- USD 5 billion funding in 2015; almost USD 100 million weekly
- 1200 tech startups born in 2015
After a successful completion of the first edition in 2014, The National Association of Software and Services Companies (NASSCOM) along with Zinnov launched the second edition of the start-up report titled “Start-up India – Momentous Rise of the Indian Start-up Ecosystem” on the side-lines of NASSCOM Product Conclave 2015 in Bengaluru. The report was launched by R Chandrashekhar, President, NASSCOM, Ravi Gururaj, Chairman, NASSCOM Product Council and Rajat Tandon, Vice President, NASSCOM 10 K start-up program.
According to the report, the Indian technology start-ups landscape has seen a tremendous growth in the emergence of innovative start-ups and creative entrepreneurs. In terms of providing a conducive ecosystem for the start-ups to thrive, India has moved up to third position and has emerged the fastest growing base of start-ups worldwide. India is one amongst the first five largest startup communities in the world with the number of start-ups crossing 4,200, a growth of 40 per cent, by the end of 2015.
Sharing his views, R. Chandrashekhar, President, NASSCOM, said, “The maturing Indian start-up ecosystem is now contributing to the Indian economy in many ways. Apart from positively impacting the lifestyles of citizens involved, start-ups are now creating innovative technology solutions that are addressing the key social problems that India is facing and creating significant growth opportunities for every stakeholders. To enable the next stage of growth for these start-ups, NASSCOM will work closely with the government to ensure ease of doing business, by simplifying procedures and create a conducive environment for these start-ups to grow.”
With 100 per cent growth in number of private equity, venture capitalists, angel investors along with a 125 per cent growth in funding over last year, Indian start-up ecosystem has risen to t
he next level. The total funding in the India based start-ups is estimated to be nearly $5 billion by 2015. Various central and state government start-up initiatives are further supporting this progressive phase of start-ups in India.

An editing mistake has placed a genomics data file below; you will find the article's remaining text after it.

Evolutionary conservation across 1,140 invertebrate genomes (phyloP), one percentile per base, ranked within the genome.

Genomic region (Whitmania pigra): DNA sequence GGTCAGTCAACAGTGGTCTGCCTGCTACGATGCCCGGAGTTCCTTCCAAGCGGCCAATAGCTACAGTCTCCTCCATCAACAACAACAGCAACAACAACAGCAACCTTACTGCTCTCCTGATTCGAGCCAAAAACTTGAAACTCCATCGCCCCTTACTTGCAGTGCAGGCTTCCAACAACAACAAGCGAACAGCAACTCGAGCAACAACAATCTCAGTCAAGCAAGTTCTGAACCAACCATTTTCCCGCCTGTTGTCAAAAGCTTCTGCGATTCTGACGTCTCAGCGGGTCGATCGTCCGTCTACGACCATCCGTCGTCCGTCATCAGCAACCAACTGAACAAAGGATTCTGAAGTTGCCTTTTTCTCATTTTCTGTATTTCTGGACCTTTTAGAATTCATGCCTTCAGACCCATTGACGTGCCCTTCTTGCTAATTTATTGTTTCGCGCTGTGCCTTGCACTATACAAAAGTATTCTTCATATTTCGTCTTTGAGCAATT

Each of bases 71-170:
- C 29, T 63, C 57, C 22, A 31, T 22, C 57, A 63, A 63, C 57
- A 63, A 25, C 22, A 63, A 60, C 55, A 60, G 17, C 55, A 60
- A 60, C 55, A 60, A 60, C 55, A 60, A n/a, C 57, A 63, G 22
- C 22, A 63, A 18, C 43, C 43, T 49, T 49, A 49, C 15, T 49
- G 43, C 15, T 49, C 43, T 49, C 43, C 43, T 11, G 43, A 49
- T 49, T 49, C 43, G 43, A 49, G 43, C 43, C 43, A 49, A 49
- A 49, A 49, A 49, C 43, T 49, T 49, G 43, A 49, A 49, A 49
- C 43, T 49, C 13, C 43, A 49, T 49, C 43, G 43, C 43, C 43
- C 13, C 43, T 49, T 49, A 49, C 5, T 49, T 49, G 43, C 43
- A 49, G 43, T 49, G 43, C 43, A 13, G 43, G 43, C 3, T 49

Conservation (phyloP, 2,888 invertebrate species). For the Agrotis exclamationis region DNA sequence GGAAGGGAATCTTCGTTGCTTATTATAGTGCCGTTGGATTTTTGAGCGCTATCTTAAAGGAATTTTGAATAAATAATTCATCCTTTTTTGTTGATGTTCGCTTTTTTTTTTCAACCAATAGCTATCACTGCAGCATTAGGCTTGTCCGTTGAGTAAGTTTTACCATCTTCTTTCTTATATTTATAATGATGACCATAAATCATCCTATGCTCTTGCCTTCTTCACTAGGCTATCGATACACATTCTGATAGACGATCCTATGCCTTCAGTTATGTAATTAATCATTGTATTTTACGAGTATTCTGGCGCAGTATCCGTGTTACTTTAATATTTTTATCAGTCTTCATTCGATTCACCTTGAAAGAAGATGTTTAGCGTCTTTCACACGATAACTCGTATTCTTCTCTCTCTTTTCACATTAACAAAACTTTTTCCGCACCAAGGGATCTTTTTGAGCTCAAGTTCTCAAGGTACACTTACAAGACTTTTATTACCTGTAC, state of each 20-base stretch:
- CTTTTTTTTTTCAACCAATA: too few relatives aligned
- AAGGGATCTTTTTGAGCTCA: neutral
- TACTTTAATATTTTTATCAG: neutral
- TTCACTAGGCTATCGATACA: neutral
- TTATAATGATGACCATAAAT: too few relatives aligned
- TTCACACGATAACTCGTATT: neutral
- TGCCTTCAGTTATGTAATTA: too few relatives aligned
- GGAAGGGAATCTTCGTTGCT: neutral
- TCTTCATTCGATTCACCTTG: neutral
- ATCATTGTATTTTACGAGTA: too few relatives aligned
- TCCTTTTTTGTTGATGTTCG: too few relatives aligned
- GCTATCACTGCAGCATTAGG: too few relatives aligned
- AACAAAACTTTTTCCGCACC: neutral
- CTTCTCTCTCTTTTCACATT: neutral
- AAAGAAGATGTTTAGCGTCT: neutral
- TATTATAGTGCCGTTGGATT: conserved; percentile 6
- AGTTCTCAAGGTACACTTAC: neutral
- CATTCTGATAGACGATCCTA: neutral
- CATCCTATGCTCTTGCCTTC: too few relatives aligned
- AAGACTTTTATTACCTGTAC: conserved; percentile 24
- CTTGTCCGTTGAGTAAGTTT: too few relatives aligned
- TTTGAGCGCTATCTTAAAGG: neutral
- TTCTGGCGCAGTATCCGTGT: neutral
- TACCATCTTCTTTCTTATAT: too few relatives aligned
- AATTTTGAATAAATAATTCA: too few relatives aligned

NASSCOM has recommended ease the rules and regulation for registration of a business in India, funding, and simplifying compliance procedures by minimizing licenses/permits/approvals/tax for start-ups. Removal of angel tax, simplifying norms for capital raising, enabling easier exit for entrepreneurs and requisite changes in the credit guarantee for loans to start-ups are few recommendations that will further enhance a smoother functioning of the start-ups in India.
Stakeholders across the ecosystem must also come together to create market access by way of guidance in regulatory requirements for project participations and specialized training for start-ups working in innovative areas. Steps must be taken to create an even more conducive environment by facilitating incubation, IPR, and innovation norms and also encourage academia-industry tie-up and collaborate to develop the right kind of talent and capabilities that will propel the growth further. Another important aspect will be to encourage and recognize these start-ups for the innovation and rapid growth by sharing their success stories on a national-level and awarding at relevant Indian and global platforms to help India build a reputation of a startup-friendly nation.
Ravi Gururaj, Chairman, NASSCOM Product Council, said “India is the youngest start-up nation in the world with 72% of the founders are less than 35 years old, and 50% rise in share of female entrepreneurs in 2015 over 2014. We are thankful to the Government for the policies and initiatives that are aimed towards improving the overall start-up ecosystem. NASSCOM has been partnering with the Governments for Start-up warehouses to create a micro-ecosystem where start-ups and entrepreneurs can work together, share their learnings and best practices with each other. This is fostering an entrepreneurial culture contributing to the increased knowledge, employment and societal wealth.”
Rapid growth of Indian startups has created significant growth opportunities for every stakeholder within the ecosystem. Further, start-ups are providing an exciting work culture along with attractive financial benefits to attract new and retain existing talent. This maturing start-up ecosystem is contributing to the Indian economy in multiple ways. There is a need to regularly nurture the startup ecosystem through regulations, branding, collaboration, mentorship and funding to stay ahead of disruptive growth.
The report identifies the current scale and size of the startup landscape, factors that are impacting the growth of the overall ecosystem and steps that need to be taken to make the environment more conducive for start-ups.